Concentration quantification and normalization are critical at the start of many genomic, proteomic and genetic applications, for example qPCR, q-RT-PCR, NGS library preparation, QC of protein and antibody production, sequencing, genotyping, forensics, clinical diagnostics etc.
During normalization, manual pipetting requires changing of pipet volumes for both diluent and sample, especially in medium-throughput applications using microplates. This can be very tiresome. Mistakes can easily be made during the calculation of the required transferred volumes and through dispensing the wrong liquid amount into the wrong destination. Moreover, there is unavoidable performance variation within and between human operators. This creates additional, non-biological errors, in downstream steps which results in the costly rework of the entire process.
These mistakes and the problems they cause can be avoided completely using the Normalization wizard in the Andrew Lab software in combination with the robot Andrew (Figure 1). The only thing that is required is the user spreadsheet, containing the sample location with the original volumes and concentrations, either in a set of tubes or multi-well plates. The complete pipetting protocol can be generated by a few simple clicks in Andrew Lab.
This automatically calculates the sample and buffer volumes required to achieve an equal concentration in all samples. Once the samples and buffer are provided on the working deck of Andrew, the simple “Start” button initializes the robot. It will then execute the normalized protocol, with no mistakes, from any source to any destination of common labware such as multi-well plates, tubes, vials or microtubes.
The normalized samples are then ready for use immediately in downstream applications. There is absolute certainty that they are of the correct concentration. All individual pipetting steps and intermediate liquid concentrations can be traced easily at any step. They can also be exported into documentation that conforms to the Good Laboratory Practice guidelines.
Figure 1: Simplified normalization procedure by Andrew Lab and the robot Andrew
Andrew Decreases Hands-On Time by 16 Times and Improves Reproducibility by 1.5 Times with Respect to an Experienced Human Operator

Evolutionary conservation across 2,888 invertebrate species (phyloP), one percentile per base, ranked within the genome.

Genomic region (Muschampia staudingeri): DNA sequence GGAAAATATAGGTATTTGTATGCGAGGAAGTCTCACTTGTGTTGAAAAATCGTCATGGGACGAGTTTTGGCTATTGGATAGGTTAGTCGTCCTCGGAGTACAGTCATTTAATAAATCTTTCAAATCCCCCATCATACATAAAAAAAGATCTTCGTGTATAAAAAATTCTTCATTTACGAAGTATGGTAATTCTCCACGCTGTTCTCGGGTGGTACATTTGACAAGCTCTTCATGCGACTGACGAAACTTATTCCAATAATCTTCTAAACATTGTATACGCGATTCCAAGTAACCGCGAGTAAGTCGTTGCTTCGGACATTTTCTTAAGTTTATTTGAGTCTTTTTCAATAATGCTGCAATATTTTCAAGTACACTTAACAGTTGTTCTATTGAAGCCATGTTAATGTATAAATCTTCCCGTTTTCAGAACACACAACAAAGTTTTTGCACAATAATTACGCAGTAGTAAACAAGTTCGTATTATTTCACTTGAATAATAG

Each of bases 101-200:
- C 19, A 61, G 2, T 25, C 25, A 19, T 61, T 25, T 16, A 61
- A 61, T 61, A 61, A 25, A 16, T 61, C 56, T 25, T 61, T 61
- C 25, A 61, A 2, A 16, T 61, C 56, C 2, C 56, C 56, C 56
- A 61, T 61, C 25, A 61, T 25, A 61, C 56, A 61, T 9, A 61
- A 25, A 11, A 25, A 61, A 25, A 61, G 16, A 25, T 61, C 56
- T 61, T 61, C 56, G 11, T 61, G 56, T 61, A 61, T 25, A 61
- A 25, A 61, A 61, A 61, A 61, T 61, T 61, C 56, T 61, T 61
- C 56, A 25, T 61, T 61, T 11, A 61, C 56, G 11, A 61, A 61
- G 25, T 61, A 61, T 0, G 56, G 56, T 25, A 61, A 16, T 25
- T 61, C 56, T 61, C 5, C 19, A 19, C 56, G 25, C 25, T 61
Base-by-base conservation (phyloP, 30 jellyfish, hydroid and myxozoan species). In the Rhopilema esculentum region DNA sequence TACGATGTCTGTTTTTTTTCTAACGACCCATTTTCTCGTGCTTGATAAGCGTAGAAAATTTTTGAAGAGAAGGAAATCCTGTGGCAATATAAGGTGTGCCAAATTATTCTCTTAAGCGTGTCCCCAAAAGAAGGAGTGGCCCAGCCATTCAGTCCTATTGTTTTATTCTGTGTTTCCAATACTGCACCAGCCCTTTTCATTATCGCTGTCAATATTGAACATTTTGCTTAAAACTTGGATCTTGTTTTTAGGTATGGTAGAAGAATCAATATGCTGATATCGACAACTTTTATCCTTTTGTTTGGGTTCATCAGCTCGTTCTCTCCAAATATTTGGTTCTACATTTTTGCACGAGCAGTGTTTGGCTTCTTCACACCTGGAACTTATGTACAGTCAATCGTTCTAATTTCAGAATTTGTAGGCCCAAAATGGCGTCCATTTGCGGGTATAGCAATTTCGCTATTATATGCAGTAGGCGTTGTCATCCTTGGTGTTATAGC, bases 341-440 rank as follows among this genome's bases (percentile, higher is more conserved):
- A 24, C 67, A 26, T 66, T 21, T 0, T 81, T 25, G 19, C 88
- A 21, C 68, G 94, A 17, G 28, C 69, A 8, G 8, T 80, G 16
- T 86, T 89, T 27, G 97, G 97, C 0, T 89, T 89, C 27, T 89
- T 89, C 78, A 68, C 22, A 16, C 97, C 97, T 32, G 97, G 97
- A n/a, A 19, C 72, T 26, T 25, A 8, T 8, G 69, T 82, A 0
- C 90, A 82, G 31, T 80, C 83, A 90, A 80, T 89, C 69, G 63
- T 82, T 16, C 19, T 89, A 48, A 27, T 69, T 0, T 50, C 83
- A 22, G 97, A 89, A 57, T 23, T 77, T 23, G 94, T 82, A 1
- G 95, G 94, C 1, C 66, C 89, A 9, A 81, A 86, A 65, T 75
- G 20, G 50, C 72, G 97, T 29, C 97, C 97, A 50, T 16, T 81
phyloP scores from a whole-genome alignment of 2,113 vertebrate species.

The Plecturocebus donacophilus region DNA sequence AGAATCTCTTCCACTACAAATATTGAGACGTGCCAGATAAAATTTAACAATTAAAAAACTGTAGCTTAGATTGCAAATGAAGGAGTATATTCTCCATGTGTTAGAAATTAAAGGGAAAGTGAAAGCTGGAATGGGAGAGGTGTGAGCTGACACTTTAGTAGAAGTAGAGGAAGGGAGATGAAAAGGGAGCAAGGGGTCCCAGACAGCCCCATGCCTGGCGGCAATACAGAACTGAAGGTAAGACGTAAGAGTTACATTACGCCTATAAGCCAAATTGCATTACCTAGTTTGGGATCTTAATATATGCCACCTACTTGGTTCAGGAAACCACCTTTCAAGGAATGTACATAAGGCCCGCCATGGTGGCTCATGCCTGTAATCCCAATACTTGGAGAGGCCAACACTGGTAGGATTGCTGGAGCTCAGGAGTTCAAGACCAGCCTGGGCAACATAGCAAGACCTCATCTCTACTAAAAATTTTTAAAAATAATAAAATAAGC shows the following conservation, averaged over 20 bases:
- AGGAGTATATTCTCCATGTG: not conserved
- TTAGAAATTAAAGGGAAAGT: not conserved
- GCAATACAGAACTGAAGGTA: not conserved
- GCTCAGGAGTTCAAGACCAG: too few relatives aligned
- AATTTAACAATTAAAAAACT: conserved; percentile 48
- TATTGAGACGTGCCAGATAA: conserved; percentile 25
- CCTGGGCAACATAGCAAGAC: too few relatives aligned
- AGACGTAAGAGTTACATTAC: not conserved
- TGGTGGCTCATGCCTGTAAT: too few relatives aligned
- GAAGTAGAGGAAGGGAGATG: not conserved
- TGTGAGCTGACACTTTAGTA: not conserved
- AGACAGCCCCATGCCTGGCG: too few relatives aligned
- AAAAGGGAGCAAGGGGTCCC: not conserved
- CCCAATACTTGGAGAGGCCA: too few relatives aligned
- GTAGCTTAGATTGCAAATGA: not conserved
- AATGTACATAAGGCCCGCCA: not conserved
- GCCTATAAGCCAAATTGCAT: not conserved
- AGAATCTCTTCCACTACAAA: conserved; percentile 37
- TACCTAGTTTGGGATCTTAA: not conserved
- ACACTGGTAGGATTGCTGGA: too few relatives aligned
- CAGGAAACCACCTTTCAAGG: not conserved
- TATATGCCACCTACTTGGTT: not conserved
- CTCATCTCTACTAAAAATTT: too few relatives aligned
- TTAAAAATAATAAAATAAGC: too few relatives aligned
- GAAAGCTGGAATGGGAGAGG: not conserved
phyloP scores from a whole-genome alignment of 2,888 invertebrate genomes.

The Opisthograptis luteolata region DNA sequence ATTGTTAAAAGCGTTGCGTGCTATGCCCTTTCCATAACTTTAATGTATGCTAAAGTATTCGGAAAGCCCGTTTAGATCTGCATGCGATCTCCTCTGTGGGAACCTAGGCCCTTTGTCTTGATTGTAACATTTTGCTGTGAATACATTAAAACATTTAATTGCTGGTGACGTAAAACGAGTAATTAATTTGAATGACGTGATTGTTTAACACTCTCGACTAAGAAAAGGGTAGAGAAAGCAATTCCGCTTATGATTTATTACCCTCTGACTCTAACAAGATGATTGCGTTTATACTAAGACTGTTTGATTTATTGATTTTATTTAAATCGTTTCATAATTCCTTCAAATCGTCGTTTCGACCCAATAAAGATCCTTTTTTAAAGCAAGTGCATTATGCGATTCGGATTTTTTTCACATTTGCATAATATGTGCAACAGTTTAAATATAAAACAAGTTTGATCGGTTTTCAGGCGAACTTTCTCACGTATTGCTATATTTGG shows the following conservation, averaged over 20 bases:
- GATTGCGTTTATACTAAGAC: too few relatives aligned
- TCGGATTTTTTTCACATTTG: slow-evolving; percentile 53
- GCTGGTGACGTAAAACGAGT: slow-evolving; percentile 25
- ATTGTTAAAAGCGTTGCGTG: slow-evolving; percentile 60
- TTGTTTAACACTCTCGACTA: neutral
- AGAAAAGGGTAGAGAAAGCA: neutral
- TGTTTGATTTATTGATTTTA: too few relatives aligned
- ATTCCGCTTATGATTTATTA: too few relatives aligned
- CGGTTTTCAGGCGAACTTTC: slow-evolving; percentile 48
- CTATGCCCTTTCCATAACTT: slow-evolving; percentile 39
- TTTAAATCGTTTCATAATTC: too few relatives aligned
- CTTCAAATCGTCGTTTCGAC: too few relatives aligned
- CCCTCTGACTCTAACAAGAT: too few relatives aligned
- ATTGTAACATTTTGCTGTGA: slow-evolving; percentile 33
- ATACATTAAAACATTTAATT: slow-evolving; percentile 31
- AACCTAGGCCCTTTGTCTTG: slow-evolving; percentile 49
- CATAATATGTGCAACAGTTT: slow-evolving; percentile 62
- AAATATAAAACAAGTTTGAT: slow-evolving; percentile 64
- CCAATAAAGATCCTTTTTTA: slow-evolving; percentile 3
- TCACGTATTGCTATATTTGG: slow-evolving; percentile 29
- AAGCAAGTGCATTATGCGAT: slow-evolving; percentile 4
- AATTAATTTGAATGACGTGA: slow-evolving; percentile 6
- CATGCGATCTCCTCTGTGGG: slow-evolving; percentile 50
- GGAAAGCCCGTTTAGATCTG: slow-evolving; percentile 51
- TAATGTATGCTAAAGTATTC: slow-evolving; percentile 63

Using a photometric assessment method with the Ponceau S dye, the normalization performance of five Andrew robots (four 1000G and one 1000R model) with three different Gilson pipette sets on different days, were evaluated. Each Andrew was programmed to (a) generate 96 dye solutions at 96 different concentrations (18.5 – 95 mg/L) by mixing a stock dye solution (100 mg/L) with distilled water in a 96-well plate to achieve 25 µL, and (b) normalize the resulting 96 dye concentration into another 96-well plate to the same concentration of 18 mg/L for a volume of 150 µL. The volume range that Andrew transferred using the four pipettes P20, P100, P200 and P1000 and Gilson’s Diamond tips was 12.5 – 237.5 µL.
One Andrew 1000G was tested for reproducibility by creating 96 different concentrations for four replicated plates. The CV values for each of these 96 concentrations from these four plates show uniformity in the majority of the samples (within 1%). This indicates excellent pipetting reproducibility (Figure 2).
Figure 2: Andrew reproducibly created 96 different concentrations
Next, five different units were tested for the reproducibility of normalizing 96 different concentrations in a source plate into another destination plate at a specific final concentration. The CV of the 96 normalized concentrations performed by Andrew was computed. The automated pipetting by Andrew was compared with data generated by a human operator with 18 years of manual pipetting experience who repeated the same normalization procedure using the same pipette set.
Figure 3: Andrew required significantly less hands-on time while improving reproducibility of normalization
All five Andrews performed with superior and more uniform CVs (1.15% - 1.4%). These results were significantly better than those performed by the human operator (1.95%) (Figure 3).
When using Andrew Lab and the robot Andrew, the total hands-on time for the user was five minutes. This consisted of 2.5 minutes of protocol designing and 2.5 minutes arranging the samples and buffer onto the Andrew bench space. This is compared to the manual normalization procedure which took approximately 1 hour 20 minutes of hands-on time.
Despite the fact that each Andrew took approximately 1 hour 30 minutes to complete the normalization protocol, there was a 16x improvement in the hands-off time for the user because the Andrew works completely unattended (Figure 3).